Just the way it is
THE elections here in Maine may or may not have pleased everybody, but they eased off for a time a horde of hopefuls who wanted to do more for us. There has always been a tendency in Maine politics to lament the deplorable past and bring on a better day, when serenity will prevail and we'll all have more pie for breakfast and total genius will replace the doddering imbecilities of everybody previously in office. But this time around we had more than the usual mighty surge of talent dedicated to happier days. No candidate seemed to rejoice in the good old times; none admitted anything right had ever prevailed. Willing hopefuls invaded the airwaves and marched through the newspaper pages in battalions of sorrows. I wondered if people thus besought paused to ponder that things aren't so bad as all that. Or, perhaps, to reflect that we may have some problems here and there that were brought on by previous politicians who wanted to do more for us and do it better.
My dad used to tell about the time he was a youngster and went to hear a revivalist who was preaching in a tent at the crossroads. The preacher asked that all who wanted to go to heaven would stand. Even in his youth my dad recognized that as a loaded proposal, so he wasn't astonished that everybody stood up. Everybody, that is, except 'Lon Littlehale, who was then about 90 years old and still kept 50 milking Holsteins on his farm down the road.
``I'm surprised and disappointed!'' said the reverend. ``Do you mean to tell us that you don't want to join in the eternal bliss awaiting the true and fathful?''
'Lon said, ``I like it right here the way it is.''
This, if any politician would trouble to ask me, is my sentiment exactly, and I happen to think Maine has done rather well over the years. I look about and see people well fed, some of them in new automobiles, their children in college, the price of lobsters holding high, and perhaps our only real anxiety coming on who pitches for the Red Sox tomorrow. Oh, sure - like other places, we have days when it rains on the picnic, but we're never in such deep despair as the pessimist politicians insist.
But we've just gone through an entire political campaign during which no candidate showed that he liked it here. ``I can do so much more ...'' they all said, and we can fill in the blanks. One chap, if I heard him right, plans to do away with Old Age, a dream lingering from antiquity that I expect is coming to pass during the next two years.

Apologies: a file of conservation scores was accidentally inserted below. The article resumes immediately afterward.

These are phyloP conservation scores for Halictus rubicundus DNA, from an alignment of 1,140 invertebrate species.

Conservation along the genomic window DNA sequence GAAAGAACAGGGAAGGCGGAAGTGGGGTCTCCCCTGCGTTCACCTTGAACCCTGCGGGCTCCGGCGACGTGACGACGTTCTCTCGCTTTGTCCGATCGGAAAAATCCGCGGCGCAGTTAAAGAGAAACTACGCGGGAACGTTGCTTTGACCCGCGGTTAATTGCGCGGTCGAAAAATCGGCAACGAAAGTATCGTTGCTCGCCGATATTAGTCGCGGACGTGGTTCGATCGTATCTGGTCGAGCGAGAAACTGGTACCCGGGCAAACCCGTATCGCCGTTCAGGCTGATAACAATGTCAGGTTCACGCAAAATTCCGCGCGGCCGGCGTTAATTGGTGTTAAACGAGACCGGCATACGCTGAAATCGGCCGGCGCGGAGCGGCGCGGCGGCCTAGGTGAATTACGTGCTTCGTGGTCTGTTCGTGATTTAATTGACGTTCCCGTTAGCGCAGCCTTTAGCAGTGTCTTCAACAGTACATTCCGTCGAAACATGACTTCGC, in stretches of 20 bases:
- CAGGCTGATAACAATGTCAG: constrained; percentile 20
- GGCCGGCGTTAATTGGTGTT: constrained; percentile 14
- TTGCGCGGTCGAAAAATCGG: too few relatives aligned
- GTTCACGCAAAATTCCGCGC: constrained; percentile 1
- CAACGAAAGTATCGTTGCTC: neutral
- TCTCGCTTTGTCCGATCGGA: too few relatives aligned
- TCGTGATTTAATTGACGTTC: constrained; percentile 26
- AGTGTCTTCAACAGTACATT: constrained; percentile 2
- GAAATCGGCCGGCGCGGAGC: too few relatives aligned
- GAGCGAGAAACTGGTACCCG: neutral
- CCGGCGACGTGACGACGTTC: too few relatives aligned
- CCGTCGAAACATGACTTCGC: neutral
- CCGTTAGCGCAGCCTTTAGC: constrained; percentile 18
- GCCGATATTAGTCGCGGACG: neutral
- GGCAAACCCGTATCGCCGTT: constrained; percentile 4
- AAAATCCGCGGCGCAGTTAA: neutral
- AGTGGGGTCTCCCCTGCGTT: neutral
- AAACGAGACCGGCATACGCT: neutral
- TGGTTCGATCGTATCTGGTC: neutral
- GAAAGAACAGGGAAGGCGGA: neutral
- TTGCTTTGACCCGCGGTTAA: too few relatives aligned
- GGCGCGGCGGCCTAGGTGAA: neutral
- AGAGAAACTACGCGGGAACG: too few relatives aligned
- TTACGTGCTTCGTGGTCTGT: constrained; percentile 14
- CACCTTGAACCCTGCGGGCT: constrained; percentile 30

Now, years ago we had a man named Stanley Gore, who lived here in Maine up at Belcher's Gore. When he was still young, he figured out a way to bond the wood in the tail of a snowshoe, so after that a snowshoe didn't need to fall apart on the trail as snowshoes often did. That is, he produced an improvement. Which was fine, and for a good many years he prospered making the finest snowshoes you could buy.
Then he applied his idea to tennis rackets, where the handles needed the same kind of strength as in snowshoes, and almost at once he became a millionist and his full-bonded rackets were the favorite on every court.
The little village of Belcher's Gore was as well known to tennis people as Wimbledon, and almost every year Stanley Gore had to put an addition on his factory as sales increased and his workers grew in numbers. But Stanley Gore desired to retire.
Accordingly, having nor chick nor child and nobody to bequest to, Stanley Gore spoke to Lem Dalrymple one day, saying, ``Lem, why don't I show you my secret, and you take over my business and carry on?'' This sounded good to Lem, so he became privy to the big secret and took over the factory, and Stanley Gore took his wife to Florida to pass the winter.
And when the smelts would be starting to run and a reluctant May would be wafting its desultory warmth into Piscataquis County, Stanley Gore returned to Maine for the summer and was aghast to find his factory boarded up and out of business.
He hunted up Lem Dalrymple, and he choked as he asked him, ``What happened!''
Lem says, ``Well, things just didn't work out for me.''
Stanley Gore said, ``But didn't you keep on using my secret for bonding wood?''
``No, I didn't,'' says Lem.
``You didn't! Why didn't you?''
Lem says, ``Well, I thought of a better way.''